At a quick glance it seems full of useful stuff, along with some familiar things if you've followed blogs with the word "social" in the title.
The bit that grabbed my attention was the stuff in Chapter 9 about the making of the book. As someone whose job it is to make sure people can use the tools provided, some things struck me about their choices and the problems they had. (It's good to see such honesty in the first place too!)
The group was, as a whole, pretty technology savvy – or at least that was the assumption. This assumption led to the first major mistake [emphasis theirs]: not enough thorough evaluation of each participant’s level of social media competency and experience.
We ended up defaulting to e-mail quite quickly for two reasons:
firstly, because everyone was definitely using it; and secondly because we trusted it to give us our own record of what had been said that we knew we could rely on.
The project wiki was useful for collating content together, but it became cumbersome and ineffective for editing the final document together: it was too text-focussed and wasn’t useful for showing layout and graphics to the designer, and also it wasn’t appropriate for delivering to the client at NESTA and inviting formal feedback and signoff. We ended up collating the final handbook in Microsoft Word and using e-mail and tracked changes – which worked very efficiently but broke our collaborative approach in favour of getting the job done.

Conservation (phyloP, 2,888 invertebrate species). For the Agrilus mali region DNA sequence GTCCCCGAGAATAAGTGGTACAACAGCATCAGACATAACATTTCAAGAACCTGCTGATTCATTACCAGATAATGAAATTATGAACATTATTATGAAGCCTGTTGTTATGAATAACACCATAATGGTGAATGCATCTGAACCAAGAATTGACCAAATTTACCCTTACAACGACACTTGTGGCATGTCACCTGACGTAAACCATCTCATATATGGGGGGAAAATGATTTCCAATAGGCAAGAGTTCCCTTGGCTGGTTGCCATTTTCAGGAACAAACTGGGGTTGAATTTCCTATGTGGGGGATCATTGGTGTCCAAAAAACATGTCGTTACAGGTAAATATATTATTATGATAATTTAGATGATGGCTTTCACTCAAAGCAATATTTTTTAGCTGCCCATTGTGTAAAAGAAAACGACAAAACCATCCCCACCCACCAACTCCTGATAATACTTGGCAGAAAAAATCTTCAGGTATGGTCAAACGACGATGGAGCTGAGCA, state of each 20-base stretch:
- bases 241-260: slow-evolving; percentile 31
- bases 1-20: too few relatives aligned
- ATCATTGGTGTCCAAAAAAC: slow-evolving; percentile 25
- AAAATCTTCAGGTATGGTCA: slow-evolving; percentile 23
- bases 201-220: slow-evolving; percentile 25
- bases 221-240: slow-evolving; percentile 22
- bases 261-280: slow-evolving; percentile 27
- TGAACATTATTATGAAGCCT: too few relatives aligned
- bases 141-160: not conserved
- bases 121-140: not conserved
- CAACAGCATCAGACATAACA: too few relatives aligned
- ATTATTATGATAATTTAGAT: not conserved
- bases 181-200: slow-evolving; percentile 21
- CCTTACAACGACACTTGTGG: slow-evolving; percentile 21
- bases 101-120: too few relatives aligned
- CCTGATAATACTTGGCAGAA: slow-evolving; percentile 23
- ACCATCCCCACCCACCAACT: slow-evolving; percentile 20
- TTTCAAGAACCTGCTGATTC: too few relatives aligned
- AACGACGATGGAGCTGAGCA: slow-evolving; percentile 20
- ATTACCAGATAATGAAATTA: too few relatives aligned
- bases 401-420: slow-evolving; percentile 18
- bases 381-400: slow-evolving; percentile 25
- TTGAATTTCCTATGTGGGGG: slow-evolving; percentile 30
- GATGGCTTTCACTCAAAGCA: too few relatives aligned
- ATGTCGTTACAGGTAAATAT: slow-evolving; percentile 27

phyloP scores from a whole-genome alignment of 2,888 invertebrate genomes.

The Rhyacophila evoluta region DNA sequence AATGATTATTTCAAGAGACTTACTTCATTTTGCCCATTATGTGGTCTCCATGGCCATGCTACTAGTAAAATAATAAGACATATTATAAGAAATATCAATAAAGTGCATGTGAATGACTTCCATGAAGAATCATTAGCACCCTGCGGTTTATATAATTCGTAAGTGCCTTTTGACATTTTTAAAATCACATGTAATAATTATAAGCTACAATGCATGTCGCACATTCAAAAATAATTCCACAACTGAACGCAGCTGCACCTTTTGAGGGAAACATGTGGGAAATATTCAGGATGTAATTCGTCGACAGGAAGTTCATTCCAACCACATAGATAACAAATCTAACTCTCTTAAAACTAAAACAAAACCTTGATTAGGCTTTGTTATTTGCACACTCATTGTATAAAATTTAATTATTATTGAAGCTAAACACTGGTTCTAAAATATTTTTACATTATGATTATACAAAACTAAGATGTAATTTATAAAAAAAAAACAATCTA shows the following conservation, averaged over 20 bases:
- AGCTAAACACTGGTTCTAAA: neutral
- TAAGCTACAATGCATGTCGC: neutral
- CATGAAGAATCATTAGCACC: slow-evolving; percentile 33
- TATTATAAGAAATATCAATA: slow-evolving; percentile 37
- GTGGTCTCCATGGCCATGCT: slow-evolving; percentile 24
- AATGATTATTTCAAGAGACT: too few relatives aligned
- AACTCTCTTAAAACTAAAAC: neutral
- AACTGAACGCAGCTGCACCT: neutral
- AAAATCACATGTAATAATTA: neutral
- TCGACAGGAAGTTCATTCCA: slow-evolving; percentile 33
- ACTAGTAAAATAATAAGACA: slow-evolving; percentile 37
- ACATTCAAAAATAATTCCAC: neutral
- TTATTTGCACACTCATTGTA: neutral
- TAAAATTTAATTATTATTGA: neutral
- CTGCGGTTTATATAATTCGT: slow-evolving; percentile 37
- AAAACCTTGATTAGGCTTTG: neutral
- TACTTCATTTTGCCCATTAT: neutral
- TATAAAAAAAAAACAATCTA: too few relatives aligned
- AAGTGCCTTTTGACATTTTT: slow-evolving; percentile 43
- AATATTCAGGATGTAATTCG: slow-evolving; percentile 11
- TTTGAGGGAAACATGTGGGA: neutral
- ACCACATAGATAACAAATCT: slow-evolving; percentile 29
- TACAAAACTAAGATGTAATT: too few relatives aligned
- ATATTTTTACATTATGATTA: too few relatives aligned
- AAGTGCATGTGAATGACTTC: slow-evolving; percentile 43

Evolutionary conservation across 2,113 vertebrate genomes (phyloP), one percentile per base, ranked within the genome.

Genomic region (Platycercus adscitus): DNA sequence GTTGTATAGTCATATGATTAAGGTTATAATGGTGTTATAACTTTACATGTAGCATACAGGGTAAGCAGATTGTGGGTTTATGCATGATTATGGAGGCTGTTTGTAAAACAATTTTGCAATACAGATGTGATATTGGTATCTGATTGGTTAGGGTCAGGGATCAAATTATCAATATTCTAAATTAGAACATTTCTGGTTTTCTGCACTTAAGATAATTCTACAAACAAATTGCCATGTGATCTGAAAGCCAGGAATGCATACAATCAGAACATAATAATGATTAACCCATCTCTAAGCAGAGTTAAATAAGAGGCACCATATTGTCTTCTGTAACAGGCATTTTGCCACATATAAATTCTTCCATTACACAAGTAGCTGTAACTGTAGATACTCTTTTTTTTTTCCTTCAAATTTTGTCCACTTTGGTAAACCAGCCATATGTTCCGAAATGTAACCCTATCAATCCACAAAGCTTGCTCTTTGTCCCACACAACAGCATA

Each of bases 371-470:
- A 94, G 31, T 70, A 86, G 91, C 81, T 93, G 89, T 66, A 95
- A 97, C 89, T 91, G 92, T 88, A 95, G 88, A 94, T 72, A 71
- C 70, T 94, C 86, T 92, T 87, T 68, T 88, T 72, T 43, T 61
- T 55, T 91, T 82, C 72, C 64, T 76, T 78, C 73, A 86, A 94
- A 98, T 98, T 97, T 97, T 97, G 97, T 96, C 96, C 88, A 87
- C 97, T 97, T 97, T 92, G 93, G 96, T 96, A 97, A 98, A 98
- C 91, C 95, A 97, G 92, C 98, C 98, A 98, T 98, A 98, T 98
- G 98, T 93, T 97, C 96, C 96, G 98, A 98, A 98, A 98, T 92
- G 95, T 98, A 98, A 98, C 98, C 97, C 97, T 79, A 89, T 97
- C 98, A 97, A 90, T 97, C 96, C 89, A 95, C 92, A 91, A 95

I'm not surprised they ended up using email. Even though it's not very good for collaboration, there's no obvious replacement (I wonder how they would have got in with Google wave?). Wikis are very text orientated, so you can see why they wanted to use Word for layout. But multiple copies of a document with track changes is still a bit clumsy. There must be a need for a good tool to do that sort of thing.
It's worth reading that chapter to hear what the other three major mistakes were.